You can think of them as your insider’s guide to big capital gains.
Investing in small-caps is the best way that you make money in the stock market.
But you should know that small-cap stocks bring danger as well as opportunity.
Unseasoned investors fall into traps.
You might find that losing money in the stock market can be educational. Sometimes it’s even character-building. But losing money is rarely fun, and it’s often an expensive education.
I want to give you that education without the price tag.
Today I’ll show you the two biggest mistakes that cost small-cap investors real money. The first mistake comes from backing a loser…and the second mistake comes from missing a winner.
Whether you’re a beginner or a veteran, I trust you’ll find these warnings handy.
Let your winners run, and cut your losers short. You achieve this by setting and sticking to a trailing stop-loss level.
That’s a stock price where you’ll admit that your idea hasn’t worked and you want to move your capital onto more exciting opportunities.
Depending on your tolerance for risk and loss, you might set a trailing stop loss 30%, 40% or 50% below your buy price.
We do this so that when we take a loss, we take as small a loss as we can.
It ensures that if I make a huge mistake and recommend that you buy a total dog, the stock market won’t wipe you out with a 100% loss.
Once you’ve identified an interesting stock, here are the key points: Establish your buy price, your sell price, and set your trailing stop-loss. This takes emotional anchor points out of the picture.
You’ll determine those points based on what you think the company’s worth and your appetite for risk. Those are personal decisions that only you can make.
This is the best way to lock in speculative gains when you make them, and limit losses when a story doesn’t play out.
Of course, I watch all of our stocks every day…and I don’t let losers run.
Most investors — maybe even you — have an unhealthy fixation on share price. And that’s a problem.
Media and society have programmed Aussies to obsess over share prices. You see them in your lounge room every night, just before the weather report on the news.
That puts a bias in people’s brains that a value of dollars per share north of $20 or $30 must be good. I’m talking about stocks that hog the press coverage, like BHP Billion Ltd [ASX:BHP] or Commonwealth Bank of Australia [ASX:CBA].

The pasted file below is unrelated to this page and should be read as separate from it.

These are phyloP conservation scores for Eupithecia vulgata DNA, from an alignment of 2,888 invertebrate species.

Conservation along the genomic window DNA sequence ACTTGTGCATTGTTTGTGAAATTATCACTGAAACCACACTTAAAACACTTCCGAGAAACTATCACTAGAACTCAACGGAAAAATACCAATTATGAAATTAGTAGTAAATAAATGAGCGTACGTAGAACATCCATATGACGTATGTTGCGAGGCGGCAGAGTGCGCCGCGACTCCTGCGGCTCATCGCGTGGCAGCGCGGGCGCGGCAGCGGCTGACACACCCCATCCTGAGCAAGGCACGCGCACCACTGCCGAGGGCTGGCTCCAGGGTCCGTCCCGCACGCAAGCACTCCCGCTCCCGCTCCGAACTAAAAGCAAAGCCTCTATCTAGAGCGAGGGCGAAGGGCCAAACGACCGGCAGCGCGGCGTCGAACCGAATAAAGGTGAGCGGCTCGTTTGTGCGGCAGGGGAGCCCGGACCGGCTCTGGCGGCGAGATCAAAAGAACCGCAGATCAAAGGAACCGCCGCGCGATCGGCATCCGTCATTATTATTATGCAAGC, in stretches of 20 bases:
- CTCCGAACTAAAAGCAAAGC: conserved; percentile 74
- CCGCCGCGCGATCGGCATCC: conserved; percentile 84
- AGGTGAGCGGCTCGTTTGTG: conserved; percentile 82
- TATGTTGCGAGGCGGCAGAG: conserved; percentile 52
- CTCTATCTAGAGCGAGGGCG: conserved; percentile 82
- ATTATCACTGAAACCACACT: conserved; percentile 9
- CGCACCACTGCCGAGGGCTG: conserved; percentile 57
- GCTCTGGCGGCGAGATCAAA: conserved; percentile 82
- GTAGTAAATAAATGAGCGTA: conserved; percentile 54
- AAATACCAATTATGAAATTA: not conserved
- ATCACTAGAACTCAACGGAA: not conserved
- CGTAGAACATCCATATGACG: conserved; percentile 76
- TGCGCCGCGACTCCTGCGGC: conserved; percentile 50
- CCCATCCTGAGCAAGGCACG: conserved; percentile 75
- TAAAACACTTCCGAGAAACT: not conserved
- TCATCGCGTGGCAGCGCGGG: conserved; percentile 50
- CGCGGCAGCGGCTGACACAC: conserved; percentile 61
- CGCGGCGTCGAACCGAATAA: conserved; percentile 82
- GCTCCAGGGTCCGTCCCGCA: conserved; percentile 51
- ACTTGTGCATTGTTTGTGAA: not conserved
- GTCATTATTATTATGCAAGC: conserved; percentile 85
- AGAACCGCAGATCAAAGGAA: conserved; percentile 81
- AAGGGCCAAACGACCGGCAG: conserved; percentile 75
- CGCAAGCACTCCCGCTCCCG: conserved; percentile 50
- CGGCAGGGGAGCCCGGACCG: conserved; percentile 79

That same bias leads people to think that dollars per share south of $1 must be a bad thing.
Well, that’s bulldust.
Sure, if you own a stock, you want its value to travel as far from zero as possible.
But there’s a big difference between a low price and a small company.
You might not realise this, but a company can determine its share price with a simple vote.
When a company changes its number of shares outstanding (a move called a split or reverse split, depending on whether the number goes up or down), the share price changes too.
For example, a company could double the number of shares it has outstanding, leaving each share worth half its original value. Or the board could decrease the number of outstanding shares by half — and double the price of each share.
That doesn’t change your investment in the company. Whether you have 100 shares of a $1 stock or one share of a $100 stock, your position is worth $100.
The share count is a simple lever for a company’s CFO to pull. What companies can’t control is their total value…their market capitalisation.
That’s the number you should pay attention to if you’re trying to identify a small-cap opportunity.
In other words, if you think of a company as a pie, then each piece of the pie is a share.
A company can vote to cut each share into more pieces, but that doesn’t create more pie — just smaller pieces.
The only way to create value for shareholders is to bake another pie. And it’s much easier to achieve big percentage gains in value from a small base than a big one.
At last count there were 82 large-cap Australian stocks (companies worth more than $1 billion) with share prices under $5. None of them are small companies.
But by only focusing on price, you could fool yourself into thinking they were.
It’s normal to get fixated on a stock’s share price — it’s the first thing you see when you pull up a quote, after all. But price isn’t what matters.
Small companies with explosive growth potential should be your focus, no matter their price.
Some of our hottest tips trade for just cents on the dollar. But we have just as exciting small-cap stocks on our buy list currently trading for well over $5 per share.
It’s these small-caps…not low-priced stocks…that hold the keys to riches.
Small-Cap Analyst, Australian Small-Cap Investigator